A Harbor Breeze remote is one of the most sought after replacement parts. We’re not just talking about Harbor Breeze remotes either, but remotes in general. They’re easy to lose, and they also just stop working sometimes. However, if you are having a remote problem, you should go through all of the troubleshooting first.
The troubleshooting includes the following:
- Checking the batteries – most common problem and first thing to check
- Checking to make sure the dip switches on the remote are also lined up with the same dipswitch pattern as the fan. Dipswitches are how the fan and remote are set to communicate on the same frequency.
- Did you check the instructions that came with your fan to determine if there is any other special programming required?
A remote generally has three speed settings, and two directions: reverse and forward. These are basic commonalities that apply to most fans and remotes. This also applies to wall remotes as well; the same basic functions govern all of these remotes.
To operate the dimmer on the remote, just hold down the light button. The light kit will dim up or down. Depending on which remote you have, there may be a reset button within the remote. If you are having problems, or it’s a new fan, turn the power on and press the reset button. Hold it down until the light comes on and the fan goes to medium speed.
If you have multiple fans, it’s possible they can develop a conflict with the remote. You may need to reprogram each fan, until the conflict is removed.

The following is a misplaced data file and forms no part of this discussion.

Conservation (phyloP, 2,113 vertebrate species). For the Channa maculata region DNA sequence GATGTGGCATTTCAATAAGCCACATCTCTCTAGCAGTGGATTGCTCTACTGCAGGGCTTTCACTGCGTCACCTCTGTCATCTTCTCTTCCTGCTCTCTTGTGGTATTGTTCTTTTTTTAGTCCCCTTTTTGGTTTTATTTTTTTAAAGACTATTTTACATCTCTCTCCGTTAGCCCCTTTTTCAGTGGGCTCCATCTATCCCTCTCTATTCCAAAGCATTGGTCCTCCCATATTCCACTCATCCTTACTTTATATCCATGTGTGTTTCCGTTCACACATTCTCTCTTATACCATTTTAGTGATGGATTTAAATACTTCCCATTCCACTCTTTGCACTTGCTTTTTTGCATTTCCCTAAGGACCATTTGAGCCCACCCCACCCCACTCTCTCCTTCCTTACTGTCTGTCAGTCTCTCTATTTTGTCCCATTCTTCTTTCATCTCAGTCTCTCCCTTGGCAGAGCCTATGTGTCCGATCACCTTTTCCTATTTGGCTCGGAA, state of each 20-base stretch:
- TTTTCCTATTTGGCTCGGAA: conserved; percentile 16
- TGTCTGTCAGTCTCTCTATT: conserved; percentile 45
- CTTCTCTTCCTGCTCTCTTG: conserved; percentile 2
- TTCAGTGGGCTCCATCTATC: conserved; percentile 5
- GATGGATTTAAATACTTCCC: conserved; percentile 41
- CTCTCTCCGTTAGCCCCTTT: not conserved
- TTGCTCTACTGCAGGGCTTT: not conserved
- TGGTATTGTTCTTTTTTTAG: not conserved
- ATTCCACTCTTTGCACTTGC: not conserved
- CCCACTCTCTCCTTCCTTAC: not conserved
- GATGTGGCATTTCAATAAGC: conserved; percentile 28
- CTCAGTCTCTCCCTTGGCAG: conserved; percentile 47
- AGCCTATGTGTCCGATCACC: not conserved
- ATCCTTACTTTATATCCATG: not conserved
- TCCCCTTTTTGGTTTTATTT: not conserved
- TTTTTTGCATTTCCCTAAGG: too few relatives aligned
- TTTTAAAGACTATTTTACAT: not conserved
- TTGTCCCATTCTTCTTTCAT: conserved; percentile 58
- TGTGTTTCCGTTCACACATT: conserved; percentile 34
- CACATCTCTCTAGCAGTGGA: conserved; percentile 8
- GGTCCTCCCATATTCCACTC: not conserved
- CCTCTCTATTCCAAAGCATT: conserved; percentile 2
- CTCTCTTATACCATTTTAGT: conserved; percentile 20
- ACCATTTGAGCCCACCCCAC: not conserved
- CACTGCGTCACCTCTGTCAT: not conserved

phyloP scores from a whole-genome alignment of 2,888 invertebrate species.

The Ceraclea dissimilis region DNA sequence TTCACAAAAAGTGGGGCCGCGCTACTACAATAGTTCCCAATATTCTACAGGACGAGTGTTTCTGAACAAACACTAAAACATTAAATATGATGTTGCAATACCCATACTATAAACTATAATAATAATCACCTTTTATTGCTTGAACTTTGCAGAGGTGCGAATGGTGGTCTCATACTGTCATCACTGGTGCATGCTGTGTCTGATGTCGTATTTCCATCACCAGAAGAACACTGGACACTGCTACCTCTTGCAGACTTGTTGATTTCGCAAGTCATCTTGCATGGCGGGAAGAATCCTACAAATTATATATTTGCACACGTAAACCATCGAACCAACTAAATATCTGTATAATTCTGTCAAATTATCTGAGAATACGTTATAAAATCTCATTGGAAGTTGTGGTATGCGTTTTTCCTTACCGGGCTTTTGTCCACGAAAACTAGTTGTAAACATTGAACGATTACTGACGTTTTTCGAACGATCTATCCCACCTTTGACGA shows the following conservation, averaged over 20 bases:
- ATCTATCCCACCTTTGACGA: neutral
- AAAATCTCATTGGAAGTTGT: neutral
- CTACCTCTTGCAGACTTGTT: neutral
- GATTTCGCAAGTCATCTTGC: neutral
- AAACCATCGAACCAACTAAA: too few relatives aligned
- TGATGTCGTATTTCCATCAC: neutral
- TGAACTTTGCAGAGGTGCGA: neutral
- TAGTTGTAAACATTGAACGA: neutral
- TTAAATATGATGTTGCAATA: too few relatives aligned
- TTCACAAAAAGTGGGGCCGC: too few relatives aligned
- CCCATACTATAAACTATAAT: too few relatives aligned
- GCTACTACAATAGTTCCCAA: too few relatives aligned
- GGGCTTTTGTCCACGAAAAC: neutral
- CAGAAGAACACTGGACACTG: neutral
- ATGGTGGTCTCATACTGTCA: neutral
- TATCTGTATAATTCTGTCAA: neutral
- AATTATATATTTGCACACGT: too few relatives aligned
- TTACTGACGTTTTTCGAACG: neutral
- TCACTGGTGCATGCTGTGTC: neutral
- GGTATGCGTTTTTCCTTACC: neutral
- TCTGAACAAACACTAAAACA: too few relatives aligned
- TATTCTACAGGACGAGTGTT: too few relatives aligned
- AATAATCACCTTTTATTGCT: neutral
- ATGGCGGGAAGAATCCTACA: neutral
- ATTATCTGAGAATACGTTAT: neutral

Universal Harbor Breeze Ceiling Fan Remotes
If you cannot find the part number for the remote that matches up to your fan, then you may need to start looking at using a universal remote instead. This can happen for older fans, and for fans of all kinds of different brands – not just Harbor Breeze fans. If you’re not sure what part number goes with your fan in terms of the first party remote, you can refer to the manual that came with your fan, try searching online or refer back to the first party retailer where the fan was purchased.
If none of that works out, and you’ve exhausted your options then it’s time to start looking at a universal remote. You’ll need to program the remote to work with your fan, as well as ensure the dip switch settings on the remote are lined up to the same settings as the fan. Typically, a universal remote from the same manufacturer of your fan will work, so it’s not necessary to spend a lot of time trying to figure out if the two will work together.